One year into the pandemic, and virtual events and online screeners are starting to feel pretty normal. That was our takeaway from the recent London Screenings, which have been digital only for the second year in a row. MIPTV will also be staying as a virtual event in 2021.
We pondered what the future of these events might be back in November last year, and this seems a good point to see what has changed and what is working. Certainly the big studios and distributors seem to have a better handle on how to showcase their wares in this remote format. ITV Studios, for example, impressed by digitally compositing host AJ Odudu next to Maarten Meijs for a Q&A session as if they were in the same room. An illusion of normality, perhaps, but one that actually felt like a traditional live event rather than yet another Zoom call.
Also helping to make the London Screenings feel substantial was the decision to stagger sessions and screenings throughout the day, allowing for attendees from different time zones and giving the experience a sense of structure that is easily lost when everyone is logging in from home.
Credit, too, for the presentations which understood that people’s time is actually more precious when they are attending from home. With no bar to meet in, no show floor to browse, the lengthy catalogue presentations of old feel bloated and indulgent when viewed on a laptop. We noticed that many have wisely kept their showcases to an hour or less, allowing the shows to speak for themselves.
Naturally, we all hope “back to normal” will come sooner rather than later, but even under the best circumstances it seems prudent to assume that we’re still a long way from international flights and thronging convention centres.
Many an opportunity or unexpected lead has been discovered outside of scheduled meetings in person, and no virtual event has yet found a way to replicate that organic networking magic.
What these shows lack is, of course, the social factor. This is much more than just the chance to catch up for drinks with colleagues. Many an opportunity or unexpected lead has been discovered outside of scheduled meetings in person, and no virtual event has yet found a way to replicate that organic networking magic.
Online events are also a poor substitute for the smaller companies, who rely on event floor word-of-mouth and casual footfall to attract attention. The bigger entities know that people will want to make time to check out their announcements but for companies just starting out discoverability is a real issue now more than ever.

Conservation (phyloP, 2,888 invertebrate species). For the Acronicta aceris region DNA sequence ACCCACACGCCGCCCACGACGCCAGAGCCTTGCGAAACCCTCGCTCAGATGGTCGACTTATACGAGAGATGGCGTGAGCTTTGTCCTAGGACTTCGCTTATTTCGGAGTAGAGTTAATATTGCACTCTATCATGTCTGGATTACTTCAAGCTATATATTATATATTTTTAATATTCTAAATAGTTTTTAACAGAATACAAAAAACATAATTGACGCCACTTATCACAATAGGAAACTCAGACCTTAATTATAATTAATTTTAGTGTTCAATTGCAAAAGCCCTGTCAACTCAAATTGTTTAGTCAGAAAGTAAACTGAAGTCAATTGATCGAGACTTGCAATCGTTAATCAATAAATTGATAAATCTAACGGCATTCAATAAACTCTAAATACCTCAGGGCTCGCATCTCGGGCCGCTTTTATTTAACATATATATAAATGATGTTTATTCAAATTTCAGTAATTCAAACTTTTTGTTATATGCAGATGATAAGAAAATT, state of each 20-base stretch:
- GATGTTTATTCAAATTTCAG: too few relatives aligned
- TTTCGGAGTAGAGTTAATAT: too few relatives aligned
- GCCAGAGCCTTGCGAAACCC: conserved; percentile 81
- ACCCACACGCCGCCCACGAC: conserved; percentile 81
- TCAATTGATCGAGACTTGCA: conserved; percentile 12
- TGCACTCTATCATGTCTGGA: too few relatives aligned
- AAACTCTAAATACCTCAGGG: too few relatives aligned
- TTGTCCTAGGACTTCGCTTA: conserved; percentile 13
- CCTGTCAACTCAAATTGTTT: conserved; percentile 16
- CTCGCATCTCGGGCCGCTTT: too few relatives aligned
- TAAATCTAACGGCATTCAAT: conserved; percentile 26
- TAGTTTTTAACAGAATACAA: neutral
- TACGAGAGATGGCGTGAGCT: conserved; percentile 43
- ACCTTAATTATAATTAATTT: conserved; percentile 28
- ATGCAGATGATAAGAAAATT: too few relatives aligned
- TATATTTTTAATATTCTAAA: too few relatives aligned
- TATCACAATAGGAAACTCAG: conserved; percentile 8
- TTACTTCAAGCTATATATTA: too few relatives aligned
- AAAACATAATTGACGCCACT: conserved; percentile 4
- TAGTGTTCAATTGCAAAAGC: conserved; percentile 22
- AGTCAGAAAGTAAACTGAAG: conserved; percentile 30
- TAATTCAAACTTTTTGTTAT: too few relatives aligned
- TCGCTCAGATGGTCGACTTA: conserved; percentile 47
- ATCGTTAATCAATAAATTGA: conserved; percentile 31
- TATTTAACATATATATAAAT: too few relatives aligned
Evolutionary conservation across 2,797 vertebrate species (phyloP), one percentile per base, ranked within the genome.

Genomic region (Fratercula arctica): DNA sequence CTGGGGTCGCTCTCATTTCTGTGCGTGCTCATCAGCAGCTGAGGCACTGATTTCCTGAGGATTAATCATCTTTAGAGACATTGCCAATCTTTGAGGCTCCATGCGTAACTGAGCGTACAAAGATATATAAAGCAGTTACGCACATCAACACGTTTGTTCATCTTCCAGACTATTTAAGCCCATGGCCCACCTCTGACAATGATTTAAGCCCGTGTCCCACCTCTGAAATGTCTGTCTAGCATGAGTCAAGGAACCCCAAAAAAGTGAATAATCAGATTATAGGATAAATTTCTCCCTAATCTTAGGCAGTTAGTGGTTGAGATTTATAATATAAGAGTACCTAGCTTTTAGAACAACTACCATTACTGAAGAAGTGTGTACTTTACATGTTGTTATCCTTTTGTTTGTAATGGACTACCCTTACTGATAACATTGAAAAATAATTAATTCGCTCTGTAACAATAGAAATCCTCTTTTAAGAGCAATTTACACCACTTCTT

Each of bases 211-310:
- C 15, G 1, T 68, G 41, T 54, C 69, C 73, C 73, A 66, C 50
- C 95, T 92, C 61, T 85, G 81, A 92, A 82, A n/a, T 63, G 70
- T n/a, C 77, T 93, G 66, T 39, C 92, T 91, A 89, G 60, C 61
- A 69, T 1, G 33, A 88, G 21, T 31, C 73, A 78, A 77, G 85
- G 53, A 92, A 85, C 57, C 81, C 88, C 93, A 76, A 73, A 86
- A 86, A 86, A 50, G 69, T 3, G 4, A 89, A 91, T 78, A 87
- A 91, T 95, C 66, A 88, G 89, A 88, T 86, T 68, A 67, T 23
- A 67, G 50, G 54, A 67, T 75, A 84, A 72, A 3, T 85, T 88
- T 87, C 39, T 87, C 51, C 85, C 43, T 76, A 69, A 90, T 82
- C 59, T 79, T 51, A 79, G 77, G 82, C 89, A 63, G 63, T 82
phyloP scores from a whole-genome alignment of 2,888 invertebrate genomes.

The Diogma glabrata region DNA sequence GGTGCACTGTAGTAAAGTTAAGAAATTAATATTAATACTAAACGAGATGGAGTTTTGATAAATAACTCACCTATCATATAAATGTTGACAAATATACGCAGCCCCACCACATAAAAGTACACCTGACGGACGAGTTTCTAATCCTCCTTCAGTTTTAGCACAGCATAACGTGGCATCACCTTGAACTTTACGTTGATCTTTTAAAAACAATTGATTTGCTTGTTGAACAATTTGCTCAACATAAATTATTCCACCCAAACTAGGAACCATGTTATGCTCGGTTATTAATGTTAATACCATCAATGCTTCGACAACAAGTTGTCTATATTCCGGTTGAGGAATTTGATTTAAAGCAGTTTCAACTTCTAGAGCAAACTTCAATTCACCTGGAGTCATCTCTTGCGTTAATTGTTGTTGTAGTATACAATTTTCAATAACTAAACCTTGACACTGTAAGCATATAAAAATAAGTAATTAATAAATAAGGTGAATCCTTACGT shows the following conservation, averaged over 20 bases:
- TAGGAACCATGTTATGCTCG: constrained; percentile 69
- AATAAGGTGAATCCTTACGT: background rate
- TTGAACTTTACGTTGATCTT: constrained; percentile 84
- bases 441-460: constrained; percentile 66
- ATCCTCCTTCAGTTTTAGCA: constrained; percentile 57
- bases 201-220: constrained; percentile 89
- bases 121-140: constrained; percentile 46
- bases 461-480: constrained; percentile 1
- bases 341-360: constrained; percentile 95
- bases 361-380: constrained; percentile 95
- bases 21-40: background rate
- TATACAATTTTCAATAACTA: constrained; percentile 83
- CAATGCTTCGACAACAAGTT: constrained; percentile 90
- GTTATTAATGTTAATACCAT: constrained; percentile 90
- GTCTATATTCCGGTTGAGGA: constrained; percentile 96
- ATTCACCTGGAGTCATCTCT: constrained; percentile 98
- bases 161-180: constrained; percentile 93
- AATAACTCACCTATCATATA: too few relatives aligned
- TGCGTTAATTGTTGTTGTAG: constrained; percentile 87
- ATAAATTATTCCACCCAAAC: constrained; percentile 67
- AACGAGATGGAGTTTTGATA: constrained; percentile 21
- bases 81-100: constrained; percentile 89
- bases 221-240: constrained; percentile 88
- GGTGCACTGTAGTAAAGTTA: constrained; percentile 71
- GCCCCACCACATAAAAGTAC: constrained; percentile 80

Paul Heaney and Dina Subhani’s new company BossaNova staged its own event back in January, showing that sometimes standing out from the crowd means leaving the crowd altogether. Speaking about the event, Paul Heaney tells us ‘We didn’t think we could pull the whole thing off as we had done so successfully at TCB since 2015 but we knew as a start-up we had to find a way to rev up the engines and get some projects bubbling away. Once the buyers started responding to the invitation we knew we had an event on our hands. 53 buyers, 77 projects, 29 producers, across a 10 hour webinar, it was a tribute to Jasmin, our colleague for setting it all up online and making it happen so beautifully and to the buyers, many of whom stuck with the whole day. It has breathed oxygen into BossaNova’s first few months and given us a tremendous selection of projects to support’. We expect to see more of this sort of thing, as companies realise that it can be better to deliver your message to a captive audience rather than compete with the fanfares of rivals whose own presentation is only one click away.
Other industries have faced this splintering, even before COVID. The games industry used to congregate in Los Angeles every spring for the Electronic Entertainment Expo, until giants like Sony and Electronic Arts decided to save the money they would spend on a gigantic booth and spend it on a bespoke event dedicated solely to their titles. When flights and conventions reopen, it may be that some of television’s heavy hitters have made the same calculation. After all, media giants are currently fencing off their consumer-facing products on their own-brand streaming services, so why not apply the same logic to B2B activities?
We hope that won’t be the case. The K7 team wants to get back on the road, meeting our friends and colleagues at the many industry events we know and love, but realistically mass events are a distance away yet – and there are no guarantees that they will be the same as we remember when they do.